- Bone loss among HIV-positive men in the study was not linked to CD4+ cell count, duration of ART or use of any specific classes of anti-HIV drugs.
- Although cigarette smoking is a well-established factor for thinning bones, it was not linked to decreased bone density in this study, perhaps because
about 90% of participants were smokers.
Putting it all together
In this study of middle-aged men, use of heroin in the past five years and an AIDS diagnosis were strongly linked to what the research team
called "a substantial decline in BMD." This decrease occurred at the hip and spine. To a lesser extent, being HCV positive or using methadone was also linked to decreased BMD.
Among healthy HIV-negative people, the risk of developing fractured bones at some point in their life is about 30%. Among HIV-positive people, emerging data suggests
that this risk may be greater.
Heroin, morphine, codeine, oxycodone, methadone, tramadol and related drugs have the potential to reduce BMD, perhaps by the following means:
- They may directly interfere with the formation of bones. Since bones are hard and stiff, most people tend to think of them as static or fixed. In reality, at the cellular
level, some bone cells are constantly being torn down and rebuilt. Opioids may interfere with this process, at least according to some laboratory experiments.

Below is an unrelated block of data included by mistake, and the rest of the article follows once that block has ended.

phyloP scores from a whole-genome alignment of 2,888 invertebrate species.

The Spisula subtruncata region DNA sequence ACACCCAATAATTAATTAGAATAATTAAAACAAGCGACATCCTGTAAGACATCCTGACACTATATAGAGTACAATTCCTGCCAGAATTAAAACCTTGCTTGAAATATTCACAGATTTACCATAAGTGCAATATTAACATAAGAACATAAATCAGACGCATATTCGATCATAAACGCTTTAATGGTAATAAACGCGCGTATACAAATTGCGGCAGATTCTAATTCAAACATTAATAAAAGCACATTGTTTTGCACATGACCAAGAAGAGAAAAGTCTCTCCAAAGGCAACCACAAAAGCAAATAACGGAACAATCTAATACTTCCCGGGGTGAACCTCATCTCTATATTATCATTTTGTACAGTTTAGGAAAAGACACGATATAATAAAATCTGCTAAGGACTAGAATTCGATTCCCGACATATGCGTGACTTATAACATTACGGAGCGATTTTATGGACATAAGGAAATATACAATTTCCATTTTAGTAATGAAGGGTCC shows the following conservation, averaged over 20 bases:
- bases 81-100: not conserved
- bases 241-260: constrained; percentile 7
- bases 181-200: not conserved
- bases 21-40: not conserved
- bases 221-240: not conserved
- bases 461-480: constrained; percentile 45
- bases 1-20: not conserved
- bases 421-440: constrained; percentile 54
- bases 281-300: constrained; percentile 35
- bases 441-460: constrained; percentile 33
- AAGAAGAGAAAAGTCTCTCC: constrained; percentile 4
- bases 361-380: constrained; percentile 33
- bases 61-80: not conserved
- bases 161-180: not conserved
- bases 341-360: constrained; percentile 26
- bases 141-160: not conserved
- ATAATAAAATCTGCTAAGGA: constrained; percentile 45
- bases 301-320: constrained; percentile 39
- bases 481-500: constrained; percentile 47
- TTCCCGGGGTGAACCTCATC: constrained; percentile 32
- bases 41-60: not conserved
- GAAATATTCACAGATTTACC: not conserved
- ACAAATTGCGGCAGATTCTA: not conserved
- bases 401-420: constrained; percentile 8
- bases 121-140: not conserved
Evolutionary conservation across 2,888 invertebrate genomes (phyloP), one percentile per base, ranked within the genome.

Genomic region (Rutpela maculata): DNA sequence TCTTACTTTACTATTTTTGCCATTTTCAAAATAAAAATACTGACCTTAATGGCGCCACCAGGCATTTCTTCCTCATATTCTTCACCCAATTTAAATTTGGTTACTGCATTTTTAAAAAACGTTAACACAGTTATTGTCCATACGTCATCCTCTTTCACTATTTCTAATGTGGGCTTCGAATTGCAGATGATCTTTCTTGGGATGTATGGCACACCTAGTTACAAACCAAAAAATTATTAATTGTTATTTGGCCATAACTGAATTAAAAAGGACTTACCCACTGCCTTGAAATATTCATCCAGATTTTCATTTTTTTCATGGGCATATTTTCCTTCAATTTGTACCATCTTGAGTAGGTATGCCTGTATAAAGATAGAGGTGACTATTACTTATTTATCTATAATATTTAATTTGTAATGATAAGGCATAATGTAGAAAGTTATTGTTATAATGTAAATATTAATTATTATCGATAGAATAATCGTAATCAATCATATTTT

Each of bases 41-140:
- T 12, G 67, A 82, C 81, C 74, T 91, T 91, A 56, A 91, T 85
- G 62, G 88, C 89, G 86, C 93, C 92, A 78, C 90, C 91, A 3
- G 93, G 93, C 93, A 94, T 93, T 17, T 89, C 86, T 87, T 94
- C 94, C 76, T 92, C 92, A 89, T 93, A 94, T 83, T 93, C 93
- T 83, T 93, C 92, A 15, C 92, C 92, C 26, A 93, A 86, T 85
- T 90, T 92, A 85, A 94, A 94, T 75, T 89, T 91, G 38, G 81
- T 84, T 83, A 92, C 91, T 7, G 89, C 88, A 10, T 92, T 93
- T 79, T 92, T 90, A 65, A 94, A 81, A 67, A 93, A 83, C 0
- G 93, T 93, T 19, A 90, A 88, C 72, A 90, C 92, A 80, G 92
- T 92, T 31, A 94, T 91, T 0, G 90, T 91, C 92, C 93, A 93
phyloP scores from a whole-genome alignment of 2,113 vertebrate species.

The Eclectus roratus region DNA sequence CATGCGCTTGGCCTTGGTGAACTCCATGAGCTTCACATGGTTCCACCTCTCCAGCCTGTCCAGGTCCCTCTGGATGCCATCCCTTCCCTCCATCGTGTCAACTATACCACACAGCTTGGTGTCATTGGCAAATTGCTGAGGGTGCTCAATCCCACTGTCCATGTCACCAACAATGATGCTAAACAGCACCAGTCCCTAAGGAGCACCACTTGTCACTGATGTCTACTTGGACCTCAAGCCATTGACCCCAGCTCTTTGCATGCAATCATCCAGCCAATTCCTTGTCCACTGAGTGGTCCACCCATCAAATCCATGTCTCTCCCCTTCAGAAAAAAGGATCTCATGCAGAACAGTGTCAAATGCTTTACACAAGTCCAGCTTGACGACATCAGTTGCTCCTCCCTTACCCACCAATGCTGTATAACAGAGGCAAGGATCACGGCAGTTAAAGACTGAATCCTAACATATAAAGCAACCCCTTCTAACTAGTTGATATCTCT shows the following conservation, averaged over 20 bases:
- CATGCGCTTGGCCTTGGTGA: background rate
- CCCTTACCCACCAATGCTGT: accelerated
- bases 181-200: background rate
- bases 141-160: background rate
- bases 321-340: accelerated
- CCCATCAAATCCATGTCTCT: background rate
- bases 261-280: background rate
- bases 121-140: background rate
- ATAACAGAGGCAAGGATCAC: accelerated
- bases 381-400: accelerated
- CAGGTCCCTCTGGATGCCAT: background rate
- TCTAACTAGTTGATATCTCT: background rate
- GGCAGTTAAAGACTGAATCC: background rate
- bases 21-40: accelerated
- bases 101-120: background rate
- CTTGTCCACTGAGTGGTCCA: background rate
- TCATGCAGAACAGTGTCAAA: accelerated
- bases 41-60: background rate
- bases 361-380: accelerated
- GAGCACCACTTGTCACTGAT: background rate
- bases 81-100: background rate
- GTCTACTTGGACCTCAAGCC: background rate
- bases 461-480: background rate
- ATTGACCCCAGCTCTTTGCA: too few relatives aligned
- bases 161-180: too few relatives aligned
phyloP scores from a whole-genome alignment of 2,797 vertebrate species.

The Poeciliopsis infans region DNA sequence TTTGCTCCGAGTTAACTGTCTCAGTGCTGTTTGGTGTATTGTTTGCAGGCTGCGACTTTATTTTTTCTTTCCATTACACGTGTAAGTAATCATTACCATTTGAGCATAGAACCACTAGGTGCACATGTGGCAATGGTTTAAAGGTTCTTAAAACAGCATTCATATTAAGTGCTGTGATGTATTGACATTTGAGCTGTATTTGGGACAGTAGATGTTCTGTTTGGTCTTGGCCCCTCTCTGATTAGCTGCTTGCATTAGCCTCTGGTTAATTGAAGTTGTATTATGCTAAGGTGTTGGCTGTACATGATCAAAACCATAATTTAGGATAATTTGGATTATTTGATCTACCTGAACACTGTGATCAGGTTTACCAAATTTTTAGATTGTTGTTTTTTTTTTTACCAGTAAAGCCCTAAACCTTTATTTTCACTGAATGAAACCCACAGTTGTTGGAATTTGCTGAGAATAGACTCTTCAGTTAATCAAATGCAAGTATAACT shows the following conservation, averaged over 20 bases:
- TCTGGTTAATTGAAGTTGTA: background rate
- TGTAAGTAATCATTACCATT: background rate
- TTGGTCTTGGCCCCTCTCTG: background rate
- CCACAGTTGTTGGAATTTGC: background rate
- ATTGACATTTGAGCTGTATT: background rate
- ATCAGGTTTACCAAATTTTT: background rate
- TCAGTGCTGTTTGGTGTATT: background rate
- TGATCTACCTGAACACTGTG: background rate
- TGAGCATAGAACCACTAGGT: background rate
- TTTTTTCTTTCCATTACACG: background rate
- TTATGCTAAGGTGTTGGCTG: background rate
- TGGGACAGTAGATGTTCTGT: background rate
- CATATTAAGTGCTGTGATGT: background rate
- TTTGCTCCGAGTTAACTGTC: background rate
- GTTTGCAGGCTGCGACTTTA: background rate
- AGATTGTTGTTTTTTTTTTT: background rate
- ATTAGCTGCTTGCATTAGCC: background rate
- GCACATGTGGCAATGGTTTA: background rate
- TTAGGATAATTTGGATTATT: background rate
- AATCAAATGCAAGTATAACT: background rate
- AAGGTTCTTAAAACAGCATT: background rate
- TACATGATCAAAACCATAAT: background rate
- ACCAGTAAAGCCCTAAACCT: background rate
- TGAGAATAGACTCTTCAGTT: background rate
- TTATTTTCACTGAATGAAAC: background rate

- Prior studies suggest that heroin users, despite having high levels of calcium in their blood, tend to lose greater-than-normal levels of calcium in their urine.
- Heroin, morphine and so on may reduce levels of testosterone, estrogen and other hormones that help preserve bone density.
The importance of methadone
Methadone is an important part of programs that help people break free from addiction to heroin, morphine and other opioids. Although the present study has found a
statistical trend between methadone use and thinning bones, it cannot prove that exposure to methadone caused this problem.
Methadone users should not stop taking prescribed methadone because of the present study's findings. Instead, doctors caring for methadone users should consider